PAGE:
Driver-testing closed April 27-28

All South Dakota state driver exam stations will be closed for two days later this week for annual employee training, according to an announcement Monday from the state Department of Public Safety.

Director Jane Schrank said the stations would be closed Friday and Saturday. The only station usually open on Saturdays is in Sioux Falls.

“Unless it is a holiday or inclement weather, like we had earlier this month, we rarely close the driver exam stations,” Schrank said. “But training for employees is also important. We wanted to get this word out now so people can visit the exam station at another time.”

Schrank said drivers have 180 days prior to the expiration date of their licenses to renew. For information about online renewal or documents needed for a license renewal, or locations of exam stations, click http://dps.sd.gov/licensing/driver_licensing/.

Seven sites in consideration for MRC meet-and-pass

Below is a diagram showing seven locations the state Department of Transportation is considering as spots for a “meet and pass” on the state-owned Mitchell-Rapid City railroad line. The state Railroad Board decided Wednesday to seek a $978,200 federal grant that would pay for nearly half of the estimated cost. The remainder would come from Dakota Southern, the railroad company that operates on the line; the state board and the regional railroad authority that leases the line. The grant-application deadline is June 21.

Siding Map

Documents links to 1993 state plane crash

April 19 marks the twenty-fifth anniversary of the 1993 crash that killed eight South Dakotans: Gov. George S. Mickelson, state chief pilot Ron Becker, state co-pilot Dave Hansen, utility executive Angus Anson, bank executive David Birkeland, foundation executive Roger Hainje, state economic-development commissioner Roland Dolly and state energy commissioner Ron Reed.

The National Transportation Safety Board investigation report is at https://bit.ly/2qDvgbr.

The U.S. Senate Commerce Committee hearing transcript is at https://bit.ly/2H9HgNa.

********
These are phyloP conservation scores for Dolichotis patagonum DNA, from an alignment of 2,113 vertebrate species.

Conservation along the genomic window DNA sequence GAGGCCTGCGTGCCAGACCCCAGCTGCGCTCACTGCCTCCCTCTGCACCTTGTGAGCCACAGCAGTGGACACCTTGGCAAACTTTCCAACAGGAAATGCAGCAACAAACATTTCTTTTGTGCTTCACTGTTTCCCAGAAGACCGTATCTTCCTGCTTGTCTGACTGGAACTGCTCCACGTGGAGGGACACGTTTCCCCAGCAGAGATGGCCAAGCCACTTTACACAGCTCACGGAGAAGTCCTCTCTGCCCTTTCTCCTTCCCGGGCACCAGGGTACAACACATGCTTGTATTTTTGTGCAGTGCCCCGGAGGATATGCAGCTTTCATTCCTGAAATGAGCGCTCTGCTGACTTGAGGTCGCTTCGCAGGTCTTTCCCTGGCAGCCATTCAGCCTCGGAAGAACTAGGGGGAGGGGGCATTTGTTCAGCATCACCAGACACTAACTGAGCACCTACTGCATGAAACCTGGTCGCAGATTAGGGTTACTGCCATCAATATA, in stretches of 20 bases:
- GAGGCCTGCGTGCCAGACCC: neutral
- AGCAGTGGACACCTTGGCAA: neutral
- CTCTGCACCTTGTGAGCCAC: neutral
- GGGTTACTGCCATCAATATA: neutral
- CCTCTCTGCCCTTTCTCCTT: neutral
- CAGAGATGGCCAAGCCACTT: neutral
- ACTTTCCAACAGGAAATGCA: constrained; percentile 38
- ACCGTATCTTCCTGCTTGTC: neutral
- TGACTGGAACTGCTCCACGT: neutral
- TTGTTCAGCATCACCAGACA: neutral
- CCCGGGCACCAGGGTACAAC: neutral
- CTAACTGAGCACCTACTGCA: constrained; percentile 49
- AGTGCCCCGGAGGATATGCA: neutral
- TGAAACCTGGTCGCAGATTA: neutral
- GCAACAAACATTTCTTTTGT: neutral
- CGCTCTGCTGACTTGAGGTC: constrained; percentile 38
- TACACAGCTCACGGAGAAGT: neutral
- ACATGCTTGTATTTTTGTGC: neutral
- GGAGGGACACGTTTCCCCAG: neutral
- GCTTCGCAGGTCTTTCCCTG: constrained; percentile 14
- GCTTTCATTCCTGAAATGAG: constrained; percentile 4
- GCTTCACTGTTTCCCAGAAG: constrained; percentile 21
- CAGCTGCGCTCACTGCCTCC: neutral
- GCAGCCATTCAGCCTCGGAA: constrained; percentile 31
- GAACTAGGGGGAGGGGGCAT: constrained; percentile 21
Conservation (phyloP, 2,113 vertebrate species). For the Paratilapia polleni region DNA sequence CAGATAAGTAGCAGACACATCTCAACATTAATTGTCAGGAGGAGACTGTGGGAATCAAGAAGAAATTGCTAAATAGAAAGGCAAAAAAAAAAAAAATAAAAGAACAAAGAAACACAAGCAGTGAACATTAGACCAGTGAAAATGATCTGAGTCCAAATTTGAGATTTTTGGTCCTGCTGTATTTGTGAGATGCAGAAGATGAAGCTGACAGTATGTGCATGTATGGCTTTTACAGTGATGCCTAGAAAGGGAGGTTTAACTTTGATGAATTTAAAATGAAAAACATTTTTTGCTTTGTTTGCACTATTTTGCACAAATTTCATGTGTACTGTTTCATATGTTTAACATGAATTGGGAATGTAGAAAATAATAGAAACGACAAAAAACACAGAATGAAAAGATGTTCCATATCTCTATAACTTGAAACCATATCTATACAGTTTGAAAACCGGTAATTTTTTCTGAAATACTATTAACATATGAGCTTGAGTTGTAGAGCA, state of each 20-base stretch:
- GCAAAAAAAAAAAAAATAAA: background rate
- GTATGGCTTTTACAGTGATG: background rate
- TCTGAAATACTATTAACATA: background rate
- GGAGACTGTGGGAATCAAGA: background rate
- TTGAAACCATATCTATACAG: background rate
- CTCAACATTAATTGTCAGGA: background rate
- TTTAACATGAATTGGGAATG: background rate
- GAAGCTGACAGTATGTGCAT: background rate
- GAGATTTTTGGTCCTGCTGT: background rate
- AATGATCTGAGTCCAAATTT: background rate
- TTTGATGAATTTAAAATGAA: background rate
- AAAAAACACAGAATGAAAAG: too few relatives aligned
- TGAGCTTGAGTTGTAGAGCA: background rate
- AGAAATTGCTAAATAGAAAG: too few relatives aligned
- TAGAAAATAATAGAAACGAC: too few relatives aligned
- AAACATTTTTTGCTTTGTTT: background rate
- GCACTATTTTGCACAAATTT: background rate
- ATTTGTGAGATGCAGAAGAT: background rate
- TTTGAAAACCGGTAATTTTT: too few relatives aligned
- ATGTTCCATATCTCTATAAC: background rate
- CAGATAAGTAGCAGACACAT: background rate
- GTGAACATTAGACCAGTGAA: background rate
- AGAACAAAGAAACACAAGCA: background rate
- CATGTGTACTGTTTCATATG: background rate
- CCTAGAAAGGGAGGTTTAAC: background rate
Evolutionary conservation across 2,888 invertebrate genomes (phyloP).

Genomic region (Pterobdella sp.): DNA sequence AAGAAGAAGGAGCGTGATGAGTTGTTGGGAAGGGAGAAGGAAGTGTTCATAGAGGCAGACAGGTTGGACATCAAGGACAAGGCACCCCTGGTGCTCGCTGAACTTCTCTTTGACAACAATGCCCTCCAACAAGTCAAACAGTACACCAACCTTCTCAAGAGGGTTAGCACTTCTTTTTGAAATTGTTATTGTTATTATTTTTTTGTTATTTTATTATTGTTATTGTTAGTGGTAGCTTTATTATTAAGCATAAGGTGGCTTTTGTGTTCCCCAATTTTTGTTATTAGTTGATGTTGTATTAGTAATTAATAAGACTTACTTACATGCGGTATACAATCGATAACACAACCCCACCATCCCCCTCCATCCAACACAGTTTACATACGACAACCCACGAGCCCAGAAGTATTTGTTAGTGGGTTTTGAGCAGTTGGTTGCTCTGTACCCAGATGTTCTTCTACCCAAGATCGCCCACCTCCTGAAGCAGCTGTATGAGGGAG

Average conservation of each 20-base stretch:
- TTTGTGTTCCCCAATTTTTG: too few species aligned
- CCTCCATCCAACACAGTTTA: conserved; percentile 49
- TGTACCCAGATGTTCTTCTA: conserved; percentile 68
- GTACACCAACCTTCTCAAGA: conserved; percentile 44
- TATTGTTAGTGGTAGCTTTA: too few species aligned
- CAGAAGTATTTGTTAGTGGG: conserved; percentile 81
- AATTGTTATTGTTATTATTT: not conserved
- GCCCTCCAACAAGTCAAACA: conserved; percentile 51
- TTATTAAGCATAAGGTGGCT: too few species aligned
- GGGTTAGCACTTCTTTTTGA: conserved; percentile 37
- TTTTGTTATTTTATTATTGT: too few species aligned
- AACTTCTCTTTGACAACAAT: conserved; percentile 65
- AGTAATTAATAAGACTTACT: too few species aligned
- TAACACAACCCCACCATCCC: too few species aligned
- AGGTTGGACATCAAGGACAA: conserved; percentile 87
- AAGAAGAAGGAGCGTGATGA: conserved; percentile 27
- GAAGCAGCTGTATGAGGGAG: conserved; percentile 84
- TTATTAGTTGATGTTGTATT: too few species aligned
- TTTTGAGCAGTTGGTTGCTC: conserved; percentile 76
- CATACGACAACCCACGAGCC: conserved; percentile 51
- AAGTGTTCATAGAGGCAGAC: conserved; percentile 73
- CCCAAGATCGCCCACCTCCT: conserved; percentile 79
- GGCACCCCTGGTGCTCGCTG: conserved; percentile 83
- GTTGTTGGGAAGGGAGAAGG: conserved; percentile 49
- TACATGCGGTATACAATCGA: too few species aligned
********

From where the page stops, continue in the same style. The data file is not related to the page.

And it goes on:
They are long but worth your time.

On Comey, a clear (and nearly even) split

The latest Morning Consult / Politico survey of registered U.S. voters shows these grades for James Comey as FBI director:

11 percent A

17 percent B

22 percent C

9 percent D

18 percent F.

On Comey and President Donald Trump, 43 percent said they trust Comey more than Trump, while 29 percent said they trust Trump more than Comey.

The survey of 1,995 registered voters was conducted April 13-16. The margin of error was plus or minus 2 percentage points.

Mosquito control grants are available again

From the state Department of Health today:

Cities, counties and tribes can again apply for state grant funding to help control mosquitoes and prevent West Nile virus (WNV).

“Since West Nile first appeared in South Dakota, local mosquito control programs and the state have worked together to reduce the risk of West Nile,” said Bill Chalcraft, public health preparedness and response administrator for the Department of Health. “We’re very pleased to continue that partnership with this latest round of grants.”

Chalcraft said the department has a total of $500,000 in funding available for local mosquito control programs. Grant awards will be based on the population of the applying jurisdiction and its number of human cases through 2017. Individual grants could range from $500 to $20,000.